Posts Tagged ‘healing

17
Sep
18

How Much is Enough?

PerpetratorsHow much is enough?

In many ways the answer to that question depends on what we’re talking about, doesn’t it?

Asking how much money is enough, for example, might lead us to a very different answer than asking how much health or freedom or cuteness is enough.

Today I am asking specifically about penance… as in “How much penance is enough?”

My question is prompted by an August 28 story in the New York Times about the re-emergence of the comedian Louis C.K. less than nine months after he admitted to a wide variety of sexual misconduct allegations.

As you might expect, there were a LOT of people quoted in that article that did not think nine months was long enough for him to be out of circulation. In fact, a fellow comedian named Sarah Lazarus put the whole thing into a great perspective when she said, “I’m still on the same shampoo bottle as when louis ck’s time out started.”

I don’t really have a good answer to the “how much is enough” question, but I will not hesitate to declare my opinion that nine months seems WAY too short a time of banishment for the kind of stuff Mr. C.K. is reported to have done.

So are we going to start seeing Matt Lauer or Kevin Spacey or Charlie Rose pop up again on our TV screens after their respective timeouts have expired?

Harvey Weinstein? It’s probably safe to say he is gone for good.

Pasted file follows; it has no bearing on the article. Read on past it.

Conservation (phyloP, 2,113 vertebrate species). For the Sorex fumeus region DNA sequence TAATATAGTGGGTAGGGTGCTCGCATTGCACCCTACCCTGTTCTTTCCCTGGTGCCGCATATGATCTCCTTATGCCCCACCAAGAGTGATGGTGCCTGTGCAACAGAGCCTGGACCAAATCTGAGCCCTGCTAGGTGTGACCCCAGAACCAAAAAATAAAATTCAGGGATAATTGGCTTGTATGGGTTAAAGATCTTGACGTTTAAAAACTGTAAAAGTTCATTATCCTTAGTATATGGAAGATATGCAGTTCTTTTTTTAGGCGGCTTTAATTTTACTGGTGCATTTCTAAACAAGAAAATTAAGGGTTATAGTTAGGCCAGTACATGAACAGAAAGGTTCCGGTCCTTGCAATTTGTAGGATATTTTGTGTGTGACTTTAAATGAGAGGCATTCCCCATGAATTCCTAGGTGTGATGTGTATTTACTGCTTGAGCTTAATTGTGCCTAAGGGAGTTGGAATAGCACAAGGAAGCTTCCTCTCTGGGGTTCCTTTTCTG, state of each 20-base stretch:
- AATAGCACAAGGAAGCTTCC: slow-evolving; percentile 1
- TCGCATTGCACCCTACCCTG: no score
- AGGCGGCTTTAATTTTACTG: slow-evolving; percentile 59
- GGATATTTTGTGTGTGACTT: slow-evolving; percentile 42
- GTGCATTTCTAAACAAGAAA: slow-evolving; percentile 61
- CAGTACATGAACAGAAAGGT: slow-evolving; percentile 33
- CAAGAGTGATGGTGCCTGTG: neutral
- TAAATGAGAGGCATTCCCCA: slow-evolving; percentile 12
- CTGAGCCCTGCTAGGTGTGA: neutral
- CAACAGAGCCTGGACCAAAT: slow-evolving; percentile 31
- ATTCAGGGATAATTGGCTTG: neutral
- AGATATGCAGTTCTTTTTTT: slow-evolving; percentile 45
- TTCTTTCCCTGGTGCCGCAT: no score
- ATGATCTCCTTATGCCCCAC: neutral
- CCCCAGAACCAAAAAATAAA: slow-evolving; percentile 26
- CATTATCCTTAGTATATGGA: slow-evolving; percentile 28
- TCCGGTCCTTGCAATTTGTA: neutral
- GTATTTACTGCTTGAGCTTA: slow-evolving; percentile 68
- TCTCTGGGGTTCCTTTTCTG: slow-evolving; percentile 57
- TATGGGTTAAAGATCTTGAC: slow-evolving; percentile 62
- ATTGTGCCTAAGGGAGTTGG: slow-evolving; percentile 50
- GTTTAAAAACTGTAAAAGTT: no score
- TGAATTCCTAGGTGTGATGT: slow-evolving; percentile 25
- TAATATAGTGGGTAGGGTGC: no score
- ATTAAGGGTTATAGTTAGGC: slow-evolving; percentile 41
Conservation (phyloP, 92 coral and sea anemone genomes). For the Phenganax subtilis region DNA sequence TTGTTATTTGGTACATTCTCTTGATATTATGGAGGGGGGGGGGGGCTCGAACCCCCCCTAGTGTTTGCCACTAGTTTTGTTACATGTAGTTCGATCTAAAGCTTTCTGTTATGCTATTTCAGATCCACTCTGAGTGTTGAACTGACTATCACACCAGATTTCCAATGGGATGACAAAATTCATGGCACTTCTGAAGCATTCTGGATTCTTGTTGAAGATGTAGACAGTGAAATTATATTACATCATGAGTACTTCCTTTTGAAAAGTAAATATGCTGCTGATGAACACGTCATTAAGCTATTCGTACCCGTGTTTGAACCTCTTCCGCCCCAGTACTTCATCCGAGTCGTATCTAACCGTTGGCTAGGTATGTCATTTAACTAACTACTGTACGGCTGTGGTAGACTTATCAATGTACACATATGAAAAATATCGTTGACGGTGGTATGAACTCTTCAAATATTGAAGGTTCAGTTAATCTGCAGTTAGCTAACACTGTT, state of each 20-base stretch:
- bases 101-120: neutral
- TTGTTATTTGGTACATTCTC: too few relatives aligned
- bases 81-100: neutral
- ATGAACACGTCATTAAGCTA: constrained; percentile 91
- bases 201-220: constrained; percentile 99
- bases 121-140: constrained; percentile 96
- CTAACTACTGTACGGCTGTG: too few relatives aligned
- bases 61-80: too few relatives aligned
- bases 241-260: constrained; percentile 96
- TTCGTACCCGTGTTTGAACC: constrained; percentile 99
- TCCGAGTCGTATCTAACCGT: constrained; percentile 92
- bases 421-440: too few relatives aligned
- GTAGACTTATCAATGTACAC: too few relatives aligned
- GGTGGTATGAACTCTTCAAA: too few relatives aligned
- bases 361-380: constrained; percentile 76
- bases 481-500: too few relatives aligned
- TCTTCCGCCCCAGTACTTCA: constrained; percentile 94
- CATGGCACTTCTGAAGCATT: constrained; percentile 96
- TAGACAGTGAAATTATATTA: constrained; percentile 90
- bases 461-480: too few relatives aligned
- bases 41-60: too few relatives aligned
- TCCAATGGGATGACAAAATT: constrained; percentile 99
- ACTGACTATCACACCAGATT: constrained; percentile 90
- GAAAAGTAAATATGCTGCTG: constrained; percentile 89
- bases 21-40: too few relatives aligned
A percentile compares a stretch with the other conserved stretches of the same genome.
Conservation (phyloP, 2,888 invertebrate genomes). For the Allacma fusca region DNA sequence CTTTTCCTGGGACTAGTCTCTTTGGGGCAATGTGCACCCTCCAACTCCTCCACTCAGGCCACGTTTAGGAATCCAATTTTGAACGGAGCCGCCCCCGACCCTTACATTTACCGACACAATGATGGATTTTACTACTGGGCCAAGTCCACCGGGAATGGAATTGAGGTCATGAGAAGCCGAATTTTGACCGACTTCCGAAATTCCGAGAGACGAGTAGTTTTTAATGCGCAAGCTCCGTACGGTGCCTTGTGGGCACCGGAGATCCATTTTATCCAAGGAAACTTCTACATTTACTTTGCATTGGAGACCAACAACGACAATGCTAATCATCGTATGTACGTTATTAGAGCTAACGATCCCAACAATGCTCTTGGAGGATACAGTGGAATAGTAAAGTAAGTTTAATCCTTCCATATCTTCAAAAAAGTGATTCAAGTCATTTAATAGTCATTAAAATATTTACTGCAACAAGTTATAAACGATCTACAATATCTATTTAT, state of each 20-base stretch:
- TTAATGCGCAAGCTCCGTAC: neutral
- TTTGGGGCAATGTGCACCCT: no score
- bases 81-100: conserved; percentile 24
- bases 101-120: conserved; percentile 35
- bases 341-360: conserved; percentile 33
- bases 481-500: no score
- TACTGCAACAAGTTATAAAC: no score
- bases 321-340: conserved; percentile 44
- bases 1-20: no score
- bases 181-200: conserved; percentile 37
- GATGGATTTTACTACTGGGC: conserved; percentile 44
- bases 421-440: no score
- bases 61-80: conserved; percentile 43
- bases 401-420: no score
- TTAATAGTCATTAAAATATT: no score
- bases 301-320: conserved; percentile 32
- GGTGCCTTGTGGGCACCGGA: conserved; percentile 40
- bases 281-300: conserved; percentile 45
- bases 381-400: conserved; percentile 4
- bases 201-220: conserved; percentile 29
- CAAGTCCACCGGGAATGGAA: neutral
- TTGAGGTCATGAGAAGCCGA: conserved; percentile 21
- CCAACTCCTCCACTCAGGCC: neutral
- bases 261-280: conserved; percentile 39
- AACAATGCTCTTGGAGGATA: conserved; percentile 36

And so, not only am I completely without answers to the “how much penance is enough?” question, I am not even sure I know which yardstick we should use to measure it with!

For example, should we measure by the “equivalency of pain inflicted” yardstick? In other words, should each of these perpetrators stay locked in their dungeons until they have experienced the same amount of pain that they caused their victims?

Some believe that is the right approach. If so, nine months of exile doesn’t even BEGIN to scratch the surface of inflicted pain, based on statements from several of C.K.’s victims.

Should we perhaps use the “level of remorse” yardstick? So when the “Remorse-O-Meter” we’ve hooked up to these guys reaches a certain level, we cut them loose?

Then there is the rehabilitation yardstick to consider. I have heard stories about mandated sensitivity training for Weinstein, but what about any of those other wrongdoers? And does it make sense to send them back out there once they receive their certificate of completion?

Or should we just never, ever have to see any of them in public ever again?

Admittedly, this is not a close parallel, but I have known people in the ministry who have committed some fairly serious transgressions. In each case there was an assessment of the “damage done,” and a path to recovery prescribed for them.